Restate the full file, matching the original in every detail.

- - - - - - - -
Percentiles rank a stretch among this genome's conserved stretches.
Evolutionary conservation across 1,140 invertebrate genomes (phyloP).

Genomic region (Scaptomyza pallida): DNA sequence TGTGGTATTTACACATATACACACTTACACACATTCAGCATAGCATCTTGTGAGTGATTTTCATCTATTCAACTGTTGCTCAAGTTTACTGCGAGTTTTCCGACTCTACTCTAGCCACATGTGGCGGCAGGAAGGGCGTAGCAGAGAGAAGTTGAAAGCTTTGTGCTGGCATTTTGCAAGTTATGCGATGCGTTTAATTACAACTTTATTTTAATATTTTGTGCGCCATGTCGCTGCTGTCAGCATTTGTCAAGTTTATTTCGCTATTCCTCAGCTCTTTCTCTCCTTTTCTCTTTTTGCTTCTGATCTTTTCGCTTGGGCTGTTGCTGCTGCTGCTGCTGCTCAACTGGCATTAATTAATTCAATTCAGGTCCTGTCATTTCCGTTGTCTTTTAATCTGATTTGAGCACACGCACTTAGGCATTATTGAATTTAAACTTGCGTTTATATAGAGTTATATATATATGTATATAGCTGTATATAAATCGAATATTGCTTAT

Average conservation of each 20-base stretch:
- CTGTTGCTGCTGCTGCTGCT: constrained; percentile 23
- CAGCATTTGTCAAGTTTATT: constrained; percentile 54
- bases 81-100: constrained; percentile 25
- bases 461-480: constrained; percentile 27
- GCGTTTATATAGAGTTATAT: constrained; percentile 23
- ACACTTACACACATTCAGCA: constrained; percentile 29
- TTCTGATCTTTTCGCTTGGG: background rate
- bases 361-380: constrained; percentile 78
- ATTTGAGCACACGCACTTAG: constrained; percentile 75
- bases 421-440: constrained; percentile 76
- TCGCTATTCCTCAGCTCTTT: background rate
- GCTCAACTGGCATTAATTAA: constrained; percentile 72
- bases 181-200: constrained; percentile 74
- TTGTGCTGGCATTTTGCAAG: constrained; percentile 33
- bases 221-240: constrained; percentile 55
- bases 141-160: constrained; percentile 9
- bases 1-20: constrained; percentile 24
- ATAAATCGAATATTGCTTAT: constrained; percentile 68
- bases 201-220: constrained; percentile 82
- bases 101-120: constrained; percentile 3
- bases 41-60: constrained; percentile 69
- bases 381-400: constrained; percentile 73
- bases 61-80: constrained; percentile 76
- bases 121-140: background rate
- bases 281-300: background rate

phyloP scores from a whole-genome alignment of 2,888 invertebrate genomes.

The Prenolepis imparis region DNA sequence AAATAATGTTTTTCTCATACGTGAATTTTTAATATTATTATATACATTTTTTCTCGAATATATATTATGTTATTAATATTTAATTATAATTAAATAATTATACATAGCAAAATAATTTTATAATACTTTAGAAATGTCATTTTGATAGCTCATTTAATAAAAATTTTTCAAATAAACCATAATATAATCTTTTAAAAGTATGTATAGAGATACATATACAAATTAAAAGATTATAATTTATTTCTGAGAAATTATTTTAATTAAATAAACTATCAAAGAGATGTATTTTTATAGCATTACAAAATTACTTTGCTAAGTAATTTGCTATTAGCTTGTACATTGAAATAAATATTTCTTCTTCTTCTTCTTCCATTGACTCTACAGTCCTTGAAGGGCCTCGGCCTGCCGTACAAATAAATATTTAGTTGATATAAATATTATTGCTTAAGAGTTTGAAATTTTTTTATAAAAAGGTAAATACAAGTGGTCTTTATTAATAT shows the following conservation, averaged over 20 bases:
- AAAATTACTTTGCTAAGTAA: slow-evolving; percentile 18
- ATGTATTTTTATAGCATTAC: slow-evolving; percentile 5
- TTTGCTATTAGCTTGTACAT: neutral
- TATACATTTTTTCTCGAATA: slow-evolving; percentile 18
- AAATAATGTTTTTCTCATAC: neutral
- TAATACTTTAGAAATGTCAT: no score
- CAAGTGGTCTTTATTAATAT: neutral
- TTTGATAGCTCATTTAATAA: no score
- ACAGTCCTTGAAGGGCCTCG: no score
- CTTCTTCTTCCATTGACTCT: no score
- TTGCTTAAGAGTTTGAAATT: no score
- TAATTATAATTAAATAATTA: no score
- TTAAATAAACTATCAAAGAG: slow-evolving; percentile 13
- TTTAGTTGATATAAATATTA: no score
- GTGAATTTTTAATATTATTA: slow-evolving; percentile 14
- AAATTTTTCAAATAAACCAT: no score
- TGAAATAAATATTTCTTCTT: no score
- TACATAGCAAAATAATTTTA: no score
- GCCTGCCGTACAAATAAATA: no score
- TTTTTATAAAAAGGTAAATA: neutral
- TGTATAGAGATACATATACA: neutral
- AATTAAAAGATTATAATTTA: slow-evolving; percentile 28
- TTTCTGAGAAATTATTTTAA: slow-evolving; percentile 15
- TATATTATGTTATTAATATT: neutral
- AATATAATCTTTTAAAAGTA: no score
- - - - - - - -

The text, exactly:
Percentiles rank a stretch among this genome's conserved stretches.
Evolutionary conservation across 1,140 invertebrate genomes (phyloP).

Genomic region (Scaptomyza pallida): DNA sequence TGTGGTATTTACACATATACACACTTACACACATTCAGCATAGCATCTTGTGAGTGATTTTCATCTATTCAACTGTTGCTCAAGTTTACTGCGAGTTTTCCGACTCTACTCTAGCCACATGTGGCGGCAGGAAGGGCGTAGCAGAGAGAAGTTGAAAGCTTTGTGCTGGCATTTTGCAAGTTATGCGATGCGTTTAATTACAACTTTATTTTAATATTTTGTGCGCCATGTCGCTGCTGTCAGCATTTGTCAAGTTTATTTCGCTATTCCTCAGCTCTTTCTCTCCTTTTCTCTTTTTGCTTCTGATCTTTTCGCTTGGGCTGTTGCTGCTGCTGCTGCTGCTCAACTGGCATTAATTAATTCAATTCAGGTCCTGTCATTTCCGTTGTCTTTTAATCTGATTTGAGCACACGCACTTAGGCATTATTGAATTTAAACTTGCGTTTATATAGAGTTATATATATATGTATATAGCTGTATATAAATCGAATATTGCTTAT

Average conservation of each 20-base stretch:
- CTGTTGCTGCTGCTGCTGCT: constrained; percentile 23
- CAGCATTTGTCAAGTTTATT: constrained; percentile 54
- bases 81-100: constrained; percentile 25
- bases 461-480: constrained; percentile 27
- GCGTTTATATAGAGTTATAT: constrained; percentile 23
- ACACTTACACACATTCAGCA: constrained; percentile 29
- TTCTGATCTTTTCGCTTGGG: background rate
- bases 361-380: constrained; percentile 78
- ATTTGAGCACACGCACTTAG: constrained; percentile 75
- bases 421-440: constrained; percentile 76
- TCGCTATTCCTCAGCTCTTT: background rate
- GCTCAACTGGCATTAATTAA: constrained; percentile 72
- bases 181-200: constrained; percentile 74
- TTGTGCTGGCATTTTGCAAG: constrained; percentile 33
- bases 221-240: constrained; percentile 55
- bases 141-160: constrained; percentile 9
- bases 1-20: constrained; percentile 24
- ATAAATCGAATATTGCTTAT: constrained; percentile 68
- bases 201-220: constrained; percentile 82
- bases 101-120: constrained; percentile 3
- bases 41-60: constrained; percentile 69
- bases 381-400: constrained; percentile 73
- bases 61-80: constrained; percentile 76
- bases 121-140: background rate
- bases 281-300: background rate

phyloP scores from a whole-genome alignment of 2,888 invertebrate genomes.

The Prenolepis imparis region DNA sequence AAATAATGTTTTTCTCATACGTGAATTTTTAATATTATTATATACATTTTTTCTCGAATATATATTATGTTATTAATATTTAATTATAATTAAATAATTATACATAGCAAAATAATTTTATAATACTTTAGAAATGTCATTTTGATAGCTCATTTAATAAAAATTTTTCAAATAAACCATAATATAATCTTTTAAAAGTATGTATAGAGATACATATACAAATTAAAAGATTATAATTTATTTCTGAGAAATTATTTTAATTAAATAAACTATCAAAGAGATGTATTTTTATAGCATTACAAAATTACTTTGCTAAGTAATTTGCTATTAGCTTGTACATTGAAATAAATATTTCTTCTTCTTCTTCTTCCATTGACTCTACAGTCCTTGAAGGGCCTCGGCCTGCCGTACAAATAAATATTTAGTTGATATAAATATTATTGCTTAAGAGTTTGAAATTTTTTTATAAAAAGGTAAATACAAGTGGTCTTTATTAATAT shows the following conservation, averaged over 20 bases:
- AAAATTACTTTGCTAAGTAA: slow-evolving; percentile 18
- ATGTATTTTTATAGCATTAC: slow-evolving; percentile 5
- TTTGCTATTAGCTTGTACAT: neutral
- TATACATTTTTTCTCGAATA: slow-evolving; percentile 18
- AAATAATGTTTTTCTCATAC: neutral
- TAATACTTTAGAAATGTCAT: no score
- CAAGTGGTCTTTATTAATAT: neutral
- TTTGATAGCTCATTTAATAA: no score
- ACAGTCCTTGAAGGGCCTCG: no score
- CTTCTTCTTCCATTGACTCT: no score
- TTGCTTAAGAGTTTGAAATT: no score
- TAATTATAATTAAATAATTA: no score
- TTAAATAAACTATCAAAGAG: slow-evolving; percentile 13
- TTTAGTTGATATAAATATTA: no score
- GTGAATTTTTAATATTATTA: slow-evolving; percentile 14
- AAATTTTTCAAATAAACCAT: no score
- TGAAATAAATATTTCTTCTT: no score
- TACATAGCAAAATAATTTTA: no score
- GCCTGCCGTACAAATAAATA: no score
- TTTTTATAAAAAGGTAAATA: neutral
- TGTATAGAGATACATATACA: neutral
- AATTAAAAGATTATAATTTA: slow-evolving; percentile 28
- TTTCTGAGAAATTATTTTAA: slow-evolving; percentile 15
- TATATTATGTTATTAATATT: neutral
- AATATAATCTTTTAAAAGTA: no score